Clients of The Threshold Group and regular readers of this blog, know that we are not big fans of mass media advertising. This is not an aesthetic judgment. Rather it is because that 30 second spot on the local news is difficult to evaluate.
Of course, any marketing campaign in any medium can be problematic to track if we fail to add both tagging and defined goals.
Case in point – MacDonald’s campaign to defend its share of lunch and extend its share of breakfast with the launch of “southern style chicken sandwich” and “southern style chicken biscuit for breakfast.” As usual, there is significant mass media support. What’s not usual is a massive distribution of coupons for free sandwiches in purchases form Amazon.com.
Amazon has a broad market in categories such as consumer electronics, fashion goods, home furnishings, watches and CDs/DVDs as well as books. The three packages received from Amazon this week all contained coupons for the sandwiches. Although Amazon has excellent database marketing capabilities, this is not a targeted promotion. There is nothing about our demographics, psychographics, or purchase history to flag us as prime McDonald’s prospects, other than that our office is within half a mile of a McDonald’s outlet.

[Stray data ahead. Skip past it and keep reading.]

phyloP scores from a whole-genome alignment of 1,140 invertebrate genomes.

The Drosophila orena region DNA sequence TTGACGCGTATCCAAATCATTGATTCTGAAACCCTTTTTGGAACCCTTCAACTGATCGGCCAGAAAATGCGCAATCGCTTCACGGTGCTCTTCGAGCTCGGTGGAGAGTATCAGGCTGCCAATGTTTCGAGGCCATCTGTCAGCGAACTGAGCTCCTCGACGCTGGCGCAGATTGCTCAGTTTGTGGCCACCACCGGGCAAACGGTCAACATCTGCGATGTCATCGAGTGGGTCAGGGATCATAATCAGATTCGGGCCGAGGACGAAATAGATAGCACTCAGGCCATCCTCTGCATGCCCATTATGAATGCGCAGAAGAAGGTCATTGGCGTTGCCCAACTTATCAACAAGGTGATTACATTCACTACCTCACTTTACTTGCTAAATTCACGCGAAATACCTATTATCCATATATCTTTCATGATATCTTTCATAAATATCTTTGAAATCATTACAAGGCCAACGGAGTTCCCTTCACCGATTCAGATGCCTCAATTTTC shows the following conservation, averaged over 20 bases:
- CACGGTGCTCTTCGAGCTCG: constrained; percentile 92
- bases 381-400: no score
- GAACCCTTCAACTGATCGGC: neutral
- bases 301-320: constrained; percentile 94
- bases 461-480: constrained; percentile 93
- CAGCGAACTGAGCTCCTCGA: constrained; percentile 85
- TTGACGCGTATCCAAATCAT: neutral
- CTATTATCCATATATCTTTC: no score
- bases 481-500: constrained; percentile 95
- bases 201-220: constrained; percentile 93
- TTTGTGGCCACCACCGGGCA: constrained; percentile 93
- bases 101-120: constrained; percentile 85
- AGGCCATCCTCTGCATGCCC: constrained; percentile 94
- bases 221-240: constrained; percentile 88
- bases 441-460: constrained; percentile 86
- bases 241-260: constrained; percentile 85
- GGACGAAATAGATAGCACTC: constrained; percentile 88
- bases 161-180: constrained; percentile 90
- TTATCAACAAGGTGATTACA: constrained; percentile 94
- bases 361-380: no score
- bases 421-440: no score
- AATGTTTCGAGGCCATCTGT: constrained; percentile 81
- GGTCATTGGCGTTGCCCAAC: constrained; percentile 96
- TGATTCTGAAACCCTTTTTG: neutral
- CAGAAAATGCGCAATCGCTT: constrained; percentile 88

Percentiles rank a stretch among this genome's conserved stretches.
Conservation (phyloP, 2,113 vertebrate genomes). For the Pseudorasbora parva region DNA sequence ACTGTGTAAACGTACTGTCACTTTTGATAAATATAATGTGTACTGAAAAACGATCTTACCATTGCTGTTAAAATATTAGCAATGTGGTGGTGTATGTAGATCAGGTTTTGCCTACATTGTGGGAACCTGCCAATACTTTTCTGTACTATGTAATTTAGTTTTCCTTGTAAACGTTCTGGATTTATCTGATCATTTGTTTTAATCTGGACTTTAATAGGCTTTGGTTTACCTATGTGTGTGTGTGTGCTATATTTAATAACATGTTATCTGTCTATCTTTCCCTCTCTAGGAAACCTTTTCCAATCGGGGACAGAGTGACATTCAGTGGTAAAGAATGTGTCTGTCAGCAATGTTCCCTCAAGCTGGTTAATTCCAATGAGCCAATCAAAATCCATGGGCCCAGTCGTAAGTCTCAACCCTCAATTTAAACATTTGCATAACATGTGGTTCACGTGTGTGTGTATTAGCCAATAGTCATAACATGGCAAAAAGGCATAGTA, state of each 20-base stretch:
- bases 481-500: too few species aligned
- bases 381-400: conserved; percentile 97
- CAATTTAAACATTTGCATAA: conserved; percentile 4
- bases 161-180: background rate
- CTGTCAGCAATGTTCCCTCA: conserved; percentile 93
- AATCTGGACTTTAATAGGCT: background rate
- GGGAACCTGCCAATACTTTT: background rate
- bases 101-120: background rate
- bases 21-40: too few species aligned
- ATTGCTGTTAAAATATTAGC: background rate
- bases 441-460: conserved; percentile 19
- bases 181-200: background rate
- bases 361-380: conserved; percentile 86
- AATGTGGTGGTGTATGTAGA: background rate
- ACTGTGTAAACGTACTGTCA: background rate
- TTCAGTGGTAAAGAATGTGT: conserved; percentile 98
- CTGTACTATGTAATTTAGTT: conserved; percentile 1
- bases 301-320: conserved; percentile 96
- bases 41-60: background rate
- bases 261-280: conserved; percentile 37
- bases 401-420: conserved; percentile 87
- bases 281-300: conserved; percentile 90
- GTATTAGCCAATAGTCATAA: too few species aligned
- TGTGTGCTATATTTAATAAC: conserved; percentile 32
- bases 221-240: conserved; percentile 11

Incredibly, the coupons are not coded. There are no barcodes, key codes, or other ways, which would enable McDonald’s to at least gage the redemption rate from the “Amazon channel”. More interesting tracking would be to tag coupons by product category, geocode, purchase volume on many other attributes. McDonald’s might then, to take a simple example, buy banners on Amazon’s pages for the most successful categories.
Without coding, it can only determine how many of the coupons were ultimately redeemed. Such a measure won’t even tell, if the promotion recruited new customers. Come to think of it though, the coupons make fair bookmarks for the new books from Amazon.